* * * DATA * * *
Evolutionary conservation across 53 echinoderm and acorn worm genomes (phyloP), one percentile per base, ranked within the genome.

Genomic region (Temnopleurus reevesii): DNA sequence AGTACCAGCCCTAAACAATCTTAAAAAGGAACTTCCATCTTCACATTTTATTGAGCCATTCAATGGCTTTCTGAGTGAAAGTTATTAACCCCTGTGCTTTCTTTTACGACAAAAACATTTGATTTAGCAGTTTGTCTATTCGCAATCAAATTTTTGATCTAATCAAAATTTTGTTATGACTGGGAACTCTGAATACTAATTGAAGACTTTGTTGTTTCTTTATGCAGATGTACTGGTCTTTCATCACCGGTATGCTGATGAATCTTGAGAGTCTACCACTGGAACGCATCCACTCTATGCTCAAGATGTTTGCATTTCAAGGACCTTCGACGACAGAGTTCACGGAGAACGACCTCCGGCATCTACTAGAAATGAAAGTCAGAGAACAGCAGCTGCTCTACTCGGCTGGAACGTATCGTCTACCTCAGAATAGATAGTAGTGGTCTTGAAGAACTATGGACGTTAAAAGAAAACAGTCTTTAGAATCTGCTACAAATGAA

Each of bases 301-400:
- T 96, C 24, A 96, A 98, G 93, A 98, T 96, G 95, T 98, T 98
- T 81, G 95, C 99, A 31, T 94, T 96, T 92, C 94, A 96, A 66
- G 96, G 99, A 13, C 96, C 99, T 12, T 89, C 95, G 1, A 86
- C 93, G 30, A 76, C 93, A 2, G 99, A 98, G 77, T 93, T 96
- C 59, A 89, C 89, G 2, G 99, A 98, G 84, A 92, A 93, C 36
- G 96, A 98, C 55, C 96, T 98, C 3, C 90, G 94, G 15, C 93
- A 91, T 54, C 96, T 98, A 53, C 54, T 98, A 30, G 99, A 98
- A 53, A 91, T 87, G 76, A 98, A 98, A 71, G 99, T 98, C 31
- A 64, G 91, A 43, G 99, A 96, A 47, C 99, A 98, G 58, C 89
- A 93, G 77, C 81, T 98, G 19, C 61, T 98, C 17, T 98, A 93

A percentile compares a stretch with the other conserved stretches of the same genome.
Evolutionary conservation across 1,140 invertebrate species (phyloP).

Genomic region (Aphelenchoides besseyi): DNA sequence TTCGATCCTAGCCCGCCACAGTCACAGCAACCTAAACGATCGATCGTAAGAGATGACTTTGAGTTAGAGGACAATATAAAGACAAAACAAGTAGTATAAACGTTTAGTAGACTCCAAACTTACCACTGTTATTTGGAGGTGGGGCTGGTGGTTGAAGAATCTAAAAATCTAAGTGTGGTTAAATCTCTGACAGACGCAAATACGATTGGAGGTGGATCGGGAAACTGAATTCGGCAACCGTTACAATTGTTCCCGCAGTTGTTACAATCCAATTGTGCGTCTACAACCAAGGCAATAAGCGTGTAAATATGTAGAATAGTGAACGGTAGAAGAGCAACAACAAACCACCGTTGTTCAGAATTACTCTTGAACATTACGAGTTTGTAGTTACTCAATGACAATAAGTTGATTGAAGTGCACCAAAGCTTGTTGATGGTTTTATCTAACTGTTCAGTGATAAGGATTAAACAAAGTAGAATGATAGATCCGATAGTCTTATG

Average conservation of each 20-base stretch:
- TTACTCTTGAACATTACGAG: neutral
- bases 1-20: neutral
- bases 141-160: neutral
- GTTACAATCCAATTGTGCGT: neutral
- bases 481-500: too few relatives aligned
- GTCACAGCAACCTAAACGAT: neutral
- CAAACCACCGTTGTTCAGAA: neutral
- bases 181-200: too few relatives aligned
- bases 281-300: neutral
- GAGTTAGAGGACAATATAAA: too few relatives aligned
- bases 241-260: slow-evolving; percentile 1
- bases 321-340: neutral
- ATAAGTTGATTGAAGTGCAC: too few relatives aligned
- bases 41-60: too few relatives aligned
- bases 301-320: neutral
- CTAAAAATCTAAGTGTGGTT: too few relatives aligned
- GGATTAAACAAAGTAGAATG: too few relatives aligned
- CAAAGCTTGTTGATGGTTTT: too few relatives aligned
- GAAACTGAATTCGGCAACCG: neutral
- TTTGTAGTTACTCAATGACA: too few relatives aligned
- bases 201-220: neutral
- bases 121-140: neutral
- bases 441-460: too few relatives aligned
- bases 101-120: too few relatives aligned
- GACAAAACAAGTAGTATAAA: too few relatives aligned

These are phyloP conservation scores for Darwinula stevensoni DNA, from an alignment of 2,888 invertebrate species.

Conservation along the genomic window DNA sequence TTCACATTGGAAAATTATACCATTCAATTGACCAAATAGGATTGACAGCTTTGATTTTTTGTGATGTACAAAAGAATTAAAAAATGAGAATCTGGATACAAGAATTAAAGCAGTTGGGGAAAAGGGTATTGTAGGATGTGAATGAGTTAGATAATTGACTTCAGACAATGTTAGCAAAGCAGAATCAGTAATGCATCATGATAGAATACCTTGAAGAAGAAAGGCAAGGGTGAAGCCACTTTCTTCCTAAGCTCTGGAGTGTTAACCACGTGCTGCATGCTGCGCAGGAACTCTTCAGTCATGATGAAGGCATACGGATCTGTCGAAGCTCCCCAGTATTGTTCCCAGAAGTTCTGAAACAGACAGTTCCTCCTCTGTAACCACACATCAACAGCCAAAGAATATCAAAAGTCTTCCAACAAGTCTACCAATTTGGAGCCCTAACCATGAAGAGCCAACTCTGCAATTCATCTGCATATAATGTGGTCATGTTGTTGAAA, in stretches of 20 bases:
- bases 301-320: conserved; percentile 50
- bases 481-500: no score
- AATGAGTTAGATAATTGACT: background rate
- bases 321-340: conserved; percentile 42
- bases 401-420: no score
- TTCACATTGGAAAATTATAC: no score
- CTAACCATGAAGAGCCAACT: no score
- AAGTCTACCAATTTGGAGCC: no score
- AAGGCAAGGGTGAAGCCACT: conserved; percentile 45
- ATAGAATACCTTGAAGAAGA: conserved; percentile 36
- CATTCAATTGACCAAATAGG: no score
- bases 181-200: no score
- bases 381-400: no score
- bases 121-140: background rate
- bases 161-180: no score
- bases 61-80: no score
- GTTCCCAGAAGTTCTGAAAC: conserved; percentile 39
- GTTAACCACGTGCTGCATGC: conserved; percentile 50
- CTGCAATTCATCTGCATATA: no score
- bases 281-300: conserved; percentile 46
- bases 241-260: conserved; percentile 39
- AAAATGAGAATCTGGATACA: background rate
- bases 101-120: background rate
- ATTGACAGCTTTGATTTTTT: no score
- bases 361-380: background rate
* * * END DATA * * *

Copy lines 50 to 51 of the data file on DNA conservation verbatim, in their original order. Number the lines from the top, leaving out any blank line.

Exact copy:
- TTCACATTGGAAAATTATAC: no score
- CTAACCATGAAGAGCCAACT: no score